IN-DEPTH: TRANSCRIPTION - TURKEY, EM & THE COMING EU BANKING CRISIS II - PART I
SLIDE 5 - GLOBAL MARKET TURMOIL
Global banking stocks are plunging, emerging market stocks are cratering, and emerging market currencies continue their stunning decline. The shakiness of global financial markets has many investors wondering what trouble the fall will bring to America where markets currently appear quite placid – at least on the surface.
However, there are clear problems, as this chart isolates in the intersection of tightening Central Bank Monetary policies, the Globally Systemically Important Banks (GSIBs) and Emerging Markets.
Though the NASDAQ shown here still seems unaffected, these problems will soon wash ashore in America. The MSCI Emerging Markets Index is signalling this is to come.
The Emerging Markets are leading the chart lower having fallen 20 percent from their peak - this means that they are officially also now in a bear market. When we examine all the global individual stock exchanges together we see we are well on the way to a potential global stock market correction - or worse!
Global stocks have now fallen beneath all key moving averages. Those key moving averages are important psychological thresholds for investors, and if we have a few more days like Wednesday August 15th we could see global financial markets go into full panic mode.
When demand for industrial metals falls, this indicates that an economic slowdown is coming. Prices for industrial metals have fallen to their lowest level in almost a year, and “Dr. Copper officially entered a bear market.
If the financial carnage continues this could be the beginning of another financial crisis like we experienced in 2008, and that would almost certainly mean a crippling global recession.
Of course once the next global recession begins, it is likely to be more painful than we have ever seen before in modern history, because the global debt bubble is far larger than it has ever been before.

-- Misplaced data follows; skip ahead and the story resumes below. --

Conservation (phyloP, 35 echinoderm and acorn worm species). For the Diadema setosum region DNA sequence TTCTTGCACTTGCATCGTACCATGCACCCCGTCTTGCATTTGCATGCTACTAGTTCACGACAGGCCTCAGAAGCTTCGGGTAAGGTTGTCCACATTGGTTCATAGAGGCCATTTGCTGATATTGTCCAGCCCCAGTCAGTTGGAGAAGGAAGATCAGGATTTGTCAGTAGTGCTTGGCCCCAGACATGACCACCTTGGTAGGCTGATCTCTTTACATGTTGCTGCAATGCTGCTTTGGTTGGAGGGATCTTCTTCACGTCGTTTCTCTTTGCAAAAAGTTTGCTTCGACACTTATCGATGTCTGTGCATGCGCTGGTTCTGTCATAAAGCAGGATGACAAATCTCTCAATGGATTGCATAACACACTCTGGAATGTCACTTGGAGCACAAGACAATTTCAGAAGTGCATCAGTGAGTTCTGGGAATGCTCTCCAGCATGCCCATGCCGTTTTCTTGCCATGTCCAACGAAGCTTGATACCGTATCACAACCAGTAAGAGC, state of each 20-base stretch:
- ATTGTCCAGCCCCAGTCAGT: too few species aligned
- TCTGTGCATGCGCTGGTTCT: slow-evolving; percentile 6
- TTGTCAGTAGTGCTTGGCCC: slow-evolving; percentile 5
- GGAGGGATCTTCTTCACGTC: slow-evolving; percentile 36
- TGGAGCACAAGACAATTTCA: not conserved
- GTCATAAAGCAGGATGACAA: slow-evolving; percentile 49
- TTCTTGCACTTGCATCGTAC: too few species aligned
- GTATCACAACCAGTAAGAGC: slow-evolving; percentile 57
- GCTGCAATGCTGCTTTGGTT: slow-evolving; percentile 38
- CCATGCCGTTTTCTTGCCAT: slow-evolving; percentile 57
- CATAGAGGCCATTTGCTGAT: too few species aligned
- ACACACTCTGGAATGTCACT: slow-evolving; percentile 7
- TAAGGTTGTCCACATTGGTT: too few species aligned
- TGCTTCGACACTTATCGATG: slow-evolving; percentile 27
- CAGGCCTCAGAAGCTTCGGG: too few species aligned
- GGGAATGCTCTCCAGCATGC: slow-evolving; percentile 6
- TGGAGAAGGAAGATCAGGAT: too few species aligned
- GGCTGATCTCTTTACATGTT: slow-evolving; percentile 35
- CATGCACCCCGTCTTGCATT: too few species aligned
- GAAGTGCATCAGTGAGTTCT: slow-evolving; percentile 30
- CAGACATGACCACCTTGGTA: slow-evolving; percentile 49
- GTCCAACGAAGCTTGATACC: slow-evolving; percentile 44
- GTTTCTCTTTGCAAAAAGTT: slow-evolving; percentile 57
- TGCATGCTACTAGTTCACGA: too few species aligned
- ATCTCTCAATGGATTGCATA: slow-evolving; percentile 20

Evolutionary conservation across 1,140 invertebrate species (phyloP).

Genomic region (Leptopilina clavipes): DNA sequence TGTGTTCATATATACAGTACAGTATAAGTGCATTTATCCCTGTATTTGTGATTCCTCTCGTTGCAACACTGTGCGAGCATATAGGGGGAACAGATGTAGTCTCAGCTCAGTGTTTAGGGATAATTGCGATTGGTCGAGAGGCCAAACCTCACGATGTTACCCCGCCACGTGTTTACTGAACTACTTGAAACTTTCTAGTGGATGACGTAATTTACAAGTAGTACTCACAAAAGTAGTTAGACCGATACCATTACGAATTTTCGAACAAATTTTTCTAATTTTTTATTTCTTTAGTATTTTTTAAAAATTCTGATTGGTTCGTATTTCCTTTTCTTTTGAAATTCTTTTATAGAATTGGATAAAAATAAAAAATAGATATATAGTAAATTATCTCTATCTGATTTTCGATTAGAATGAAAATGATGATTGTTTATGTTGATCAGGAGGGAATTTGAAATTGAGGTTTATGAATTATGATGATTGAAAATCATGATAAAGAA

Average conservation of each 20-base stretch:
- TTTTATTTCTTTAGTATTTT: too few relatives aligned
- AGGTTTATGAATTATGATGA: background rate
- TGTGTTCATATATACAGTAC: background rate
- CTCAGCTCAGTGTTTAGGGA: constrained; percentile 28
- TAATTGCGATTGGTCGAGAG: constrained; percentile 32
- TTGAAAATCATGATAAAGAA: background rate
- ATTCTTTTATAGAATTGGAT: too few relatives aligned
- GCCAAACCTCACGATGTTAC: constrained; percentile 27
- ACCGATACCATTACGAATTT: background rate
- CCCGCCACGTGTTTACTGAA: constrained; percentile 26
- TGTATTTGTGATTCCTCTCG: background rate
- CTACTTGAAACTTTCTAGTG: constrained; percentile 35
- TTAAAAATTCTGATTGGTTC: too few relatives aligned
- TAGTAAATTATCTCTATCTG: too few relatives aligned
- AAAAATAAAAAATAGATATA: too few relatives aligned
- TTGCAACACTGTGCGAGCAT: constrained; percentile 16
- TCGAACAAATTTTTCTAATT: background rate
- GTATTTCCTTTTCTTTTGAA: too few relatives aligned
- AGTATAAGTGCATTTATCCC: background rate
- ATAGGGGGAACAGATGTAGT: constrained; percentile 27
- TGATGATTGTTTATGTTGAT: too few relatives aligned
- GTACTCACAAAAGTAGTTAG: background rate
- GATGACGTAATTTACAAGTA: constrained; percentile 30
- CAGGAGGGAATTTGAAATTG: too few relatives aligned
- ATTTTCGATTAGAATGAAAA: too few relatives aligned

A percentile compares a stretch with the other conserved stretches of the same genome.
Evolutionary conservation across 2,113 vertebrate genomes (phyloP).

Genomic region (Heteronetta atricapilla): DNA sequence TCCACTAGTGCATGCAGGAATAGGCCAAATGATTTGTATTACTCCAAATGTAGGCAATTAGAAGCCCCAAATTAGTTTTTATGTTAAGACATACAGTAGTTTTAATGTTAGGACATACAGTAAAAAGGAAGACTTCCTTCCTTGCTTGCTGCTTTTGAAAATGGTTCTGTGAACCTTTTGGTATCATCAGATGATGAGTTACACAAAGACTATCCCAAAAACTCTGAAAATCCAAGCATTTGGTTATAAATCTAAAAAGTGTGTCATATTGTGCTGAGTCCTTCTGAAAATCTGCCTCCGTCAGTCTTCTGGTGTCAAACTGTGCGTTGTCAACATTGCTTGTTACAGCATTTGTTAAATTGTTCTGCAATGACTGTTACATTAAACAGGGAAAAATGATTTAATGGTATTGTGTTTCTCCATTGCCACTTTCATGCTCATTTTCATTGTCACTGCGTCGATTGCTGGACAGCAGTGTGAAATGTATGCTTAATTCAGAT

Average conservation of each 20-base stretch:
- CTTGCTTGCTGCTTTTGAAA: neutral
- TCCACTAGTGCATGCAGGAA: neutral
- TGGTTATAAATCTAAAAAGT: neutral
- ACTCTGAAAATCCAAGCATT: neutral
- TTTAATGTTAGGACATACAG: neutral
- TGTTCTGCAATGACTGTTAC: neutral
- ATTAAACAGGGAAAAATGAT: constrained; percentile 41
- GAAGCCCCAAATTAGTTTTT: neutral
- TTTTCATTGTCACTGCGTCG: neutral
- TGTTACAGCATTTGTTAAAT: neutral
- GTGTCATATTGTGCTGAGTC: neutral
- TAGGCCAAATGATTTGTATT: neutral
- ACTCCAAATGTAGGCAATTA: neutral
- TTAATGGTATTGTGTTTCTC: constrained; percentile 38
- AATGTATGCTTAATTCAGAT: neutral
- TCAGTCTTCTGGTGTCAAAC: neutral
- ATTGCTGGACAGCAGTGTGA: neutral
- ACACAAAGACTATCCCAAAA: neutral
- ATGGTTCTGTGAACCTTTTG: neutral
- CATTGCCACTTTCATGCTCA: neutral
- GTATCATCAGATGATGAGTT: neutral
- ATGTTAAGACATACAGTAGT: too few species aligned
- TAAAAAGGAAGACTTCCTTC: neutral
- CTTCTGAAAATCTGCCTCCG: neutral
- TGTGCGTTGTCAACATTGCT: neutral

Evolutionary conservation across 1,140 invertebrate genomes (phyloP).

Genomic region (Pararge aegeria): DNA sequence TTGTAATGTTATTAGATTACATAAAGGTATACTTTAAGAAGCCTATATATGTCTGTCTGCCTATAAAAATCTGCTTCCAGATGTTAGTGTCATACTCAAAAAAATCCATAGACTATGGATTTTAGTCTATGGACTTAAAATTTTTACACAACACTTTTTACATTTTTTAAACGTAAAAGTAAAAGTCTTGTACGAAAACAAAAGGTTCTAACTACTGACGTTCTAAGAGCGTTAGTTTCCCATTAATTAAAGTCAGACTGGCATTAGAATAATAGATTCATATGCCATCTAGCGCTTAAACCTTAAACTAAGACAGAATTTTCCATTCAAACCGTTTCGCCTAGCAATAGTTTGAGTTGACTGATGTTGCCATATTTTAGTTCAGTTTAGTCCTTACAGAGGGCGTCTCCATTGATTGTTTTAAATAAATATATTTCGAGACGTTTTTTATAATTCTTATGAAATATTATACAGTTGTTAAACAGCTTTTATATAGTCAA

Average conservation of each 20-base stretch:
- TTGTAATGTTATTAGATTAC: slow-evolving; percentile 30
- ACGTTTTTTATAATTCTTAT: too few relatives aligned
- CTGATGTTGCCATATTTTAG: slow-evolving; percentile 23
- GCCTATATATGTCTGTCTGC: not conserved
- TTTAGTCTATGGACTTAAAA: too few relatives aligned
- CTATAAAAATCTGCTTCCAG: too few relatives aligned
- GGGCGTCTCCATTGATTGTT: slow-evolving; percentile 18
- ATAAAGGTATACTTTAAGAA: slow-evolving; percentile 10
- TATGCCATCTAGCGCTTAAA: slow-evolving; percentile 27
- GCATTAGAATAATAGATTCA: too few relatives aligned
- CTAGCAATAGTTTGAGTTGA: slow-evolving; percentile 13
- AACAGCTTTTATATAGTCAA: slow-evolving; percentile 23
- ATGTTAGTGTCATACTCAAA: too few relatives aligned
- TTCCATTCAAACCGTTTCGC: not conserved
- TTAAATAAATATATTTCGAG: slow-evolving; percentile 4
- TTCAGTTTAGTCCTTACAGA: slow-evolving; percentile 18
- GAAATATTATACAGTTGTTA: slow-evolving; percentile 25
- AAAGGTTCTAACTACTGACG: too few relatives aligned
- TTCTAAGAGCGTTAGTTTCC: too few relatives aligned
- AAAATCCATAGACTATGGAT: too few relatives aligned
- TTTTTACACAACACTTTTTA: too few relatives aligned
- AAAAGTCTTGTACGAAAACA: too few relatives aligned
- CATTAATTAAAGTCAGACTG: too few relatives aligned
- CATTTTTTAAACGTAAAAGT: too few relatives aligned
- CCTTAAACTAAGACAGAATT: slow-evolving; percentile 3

Global banking stocks are now down a whopping 23 percent from the peak established earlier this year, and that means that they have officially entered a bear market.
The global carnage is increasingly becoming broad based with Turkey and Argentina particularly hardest hit.
- the Shanghai Composite closed at its lowest level since January 2016
- German bunds are trading back below 30 basis points.
- The Governor of the RBA just said what every central banker wishes they could -- that he encourages a weaker currency.
- The Malaysian ringgit is the latest Asian currency to experience the effects of slowing growth, sliding to the lowest in nine months.
- BTPs remain at levels the Italian government can’t afford as their equity markets continue to noticeably underperform their brethren.
… yet U.S. equities are impervious to it all.
As Gluskin Sheff's David Rosenberg notes, "No contagion, eh? The only folks that can't see it in the FX and commodity markets are spending too much of their day gazing at the SPX and Russell 2000. There is no decoupling, just lags."
The growing contagion wave should be no surprise as warning signs from both Argentina and now Turkey have been evident for some time. With a strengthening US dollar and slowing global trade (which we outlined in detail in the last UnderTheLens video - "The Globalization Cycle") the contagion wave is steadily creating increasing havoc in most emerging markets.
There are many Emerging Market countries not getting the visibility they should – at least not yet!
While the market is finally paying attention to the accelerating Turkish collapse and specifically the risk of contagion to Europe, Asia, and ultimately, US capital markets, the truth is that this crisis has been a long time in the making. In fact, the first break in the "strong Emerging Market" narrative emerged in late April when as a result of rising US interest rates the dollar surge began in earnest (facilitated by China's first easing announcement on April 17), which in turn sent the both EM currencies, and EM debt reeling to be followed shortly by the plunge in the biggest EM currency of all: the Chinese Yuan.
Higher US rates finally caused a higher US dollar (courtesy of the PBOC), at which point "EM started to crack".
But while many had pointed to the collapse in the Turkish Lira, the Argentine Peso, and the Indonesia Rupiah, as cracks in the EM narrative, the truth is that we have an Emerging Market Debt problem across the board primarily as a result of:
- A strong US$,
- Slowing Trade and now
- Worries of a Global Trade war.
I have warned about and posted my concerns regarding Emerging Markets for sometime now. Specifically many including myself have set the critical Tipping Point in the Emerging Markets to be if the Brazilian Lira is to break the magical 4 handle.